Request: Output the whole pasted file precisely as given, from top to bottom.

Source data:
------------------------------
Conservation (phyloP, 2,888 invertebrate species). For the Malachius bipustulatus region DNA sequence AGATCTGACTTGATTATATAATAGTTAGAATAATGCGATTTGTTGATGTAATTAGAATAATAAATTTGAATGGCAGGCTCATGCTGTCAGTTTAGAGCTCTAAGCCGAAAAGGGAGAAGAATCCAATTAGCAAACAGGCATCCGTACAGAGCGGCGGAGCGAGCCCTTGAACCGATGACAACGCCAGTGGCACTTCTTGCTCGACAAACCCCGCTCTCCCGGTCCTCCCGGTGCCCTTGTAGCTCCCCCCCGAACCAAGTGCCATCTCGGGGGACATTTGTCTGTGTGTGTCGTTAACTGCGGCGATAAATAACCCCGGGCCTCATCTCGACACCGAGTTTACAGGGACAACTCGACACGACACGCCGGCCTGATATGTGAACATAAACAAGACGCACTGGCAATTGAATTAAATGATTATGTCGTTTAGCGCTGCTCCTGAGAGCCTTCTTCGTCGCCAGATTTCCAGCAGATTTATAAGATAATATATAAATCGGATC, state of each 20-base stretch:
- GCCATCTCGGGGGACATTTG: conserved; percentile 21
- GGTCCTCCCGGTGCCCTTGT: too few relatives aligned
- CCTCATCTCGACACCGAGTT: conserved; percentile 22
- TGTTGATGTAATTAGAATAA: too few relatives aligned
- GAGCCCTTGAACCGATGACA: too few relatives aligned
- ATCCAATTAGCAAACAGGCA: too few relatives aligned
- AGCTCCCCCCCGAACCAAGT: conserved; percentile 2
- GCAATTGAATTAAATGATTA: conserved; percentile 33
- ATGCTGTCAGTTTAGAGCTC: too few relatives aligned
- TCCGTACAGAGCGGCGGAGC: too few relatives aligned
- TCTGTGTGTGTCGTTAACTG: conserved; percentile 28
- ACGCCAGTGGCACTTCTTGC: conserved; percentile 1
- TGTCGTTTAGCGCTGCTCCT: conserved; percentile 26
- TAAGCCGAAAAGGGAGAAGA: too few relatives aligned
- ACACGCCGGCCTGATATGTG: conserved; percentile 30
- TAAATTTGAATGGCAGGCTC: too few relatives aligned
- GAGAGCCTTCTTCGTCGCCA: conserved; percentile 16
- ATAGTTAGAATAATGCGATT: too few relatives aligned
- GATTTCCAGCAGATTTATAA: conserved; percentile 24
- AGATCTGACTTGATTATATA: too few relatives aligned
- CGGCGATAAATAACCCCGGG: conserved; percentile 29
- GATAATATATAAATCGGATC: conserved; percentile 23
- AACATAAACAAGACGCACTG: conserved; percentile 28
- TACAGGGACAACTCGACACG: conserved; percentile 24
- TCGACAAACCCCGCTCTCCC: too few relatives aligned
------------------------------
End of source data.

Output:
Conservation (phyloP, 2,888 invertebrate species). For the Malachius bipustulatus region DNA sequence AGATCTGACTTGATTATATAATAGTTAGAATAATGCGATTTGTTGATGTAATTAGAATAATAAATTTGAATGGCAGGCTCATGCTGTCAGTTTAGAGCTCTAAGCCGAAAAGGGAGAAGAATCCAATTAGCAAACAGGCATCCGTACAGAGCGGCGGAGCGAGCCCTTGAACCGATGACAACGCCAGTGGCACTTCTTGCTCGACAAACCCCGCTCTCCCGGTCCTCCCGGTGCCCTTGTAGCTCCCCCCCGAACCAAGTGCCATCTCGGGGGACATTTGTCTGTGTGTGTCGTTAACTGCGGCGATAAATAACCCCGGGCCTCATCTCGACACCGAGTTTACAGGGACAACTCGACACGACACGCCGGCCTGATATGTGAACATAAACAAGACGCACTGGCAATTGAATTAAATGATTATGTCGTTTAGCGCTGCTCCTGAGAGCCTTCTTCGTCGCCAGATTTCCAGCAGATTTATAAGATAATATATAAATCGGATC, state of each 20-base stretch:
- GCCATCTCGGGGGACATTTG: conserved; percentile 21
- GGTCCTCCCGGTGCCCTTGT: too few relatives aligned
- CCTCATCTCGACACCGAGTT: conserved; percentile 22
- TGTTGATGTAATTAGAATAA: too few relatives aligned
- GAGCCCTTGAACCGATGACA: too few relatives aligned
- ATCCAATTAGCAAACAGGCA: too few relatives aligned
- AGCTCCCCCCCGAACCAAGT: conserved; percentile 2
- GCAATTGAATTAAATGATTA: conserved; percentile 33
- ATGCTGTCAGTTTAGAGCTC: too few relatives aligned
- TCCGTACAGAGCGGCGGAGC: too few relatives aligned
- TCTGTGTGTGTCGTTAACTG: conserved; percentile 28
- ACGCCAGTGGCACTTCTTGC: conserved; percentile 1
- TGTCGTTTAGCGCTGCTCCT: conserved; percentile 26
- TAAGCCGAAAAGGGAGAAGA: too few relatives aligned
- ACACGCCGGCCTGATATGTG: conserved; percentile 30
- TAAATTTGAATGGCAGGCTC: too few relatives aligned
- GAGAGCCTTCTTCGTCGCCA: conserved; percentile 16
- ATAGTTAGAATAATGCGATT: too few relatives aligned
- GATTTCCAGCAGATTTATAA: conserved; percentile 24
- AGATCTGACTTGATTATATA: too few relatives aligned
- CGGCGATAAATAACCCCGGG: conserved; percentile 29
- GATAATATATAAATCGGATC: conserved; percentile 23
- AACATAAACAAGACGCACTG: conserved; percentile 28
- TACAGGGACAACTCGACACG: conserved; percentile 24
- TCGACAAACCCCGCTCTCCC: too few relatives aligned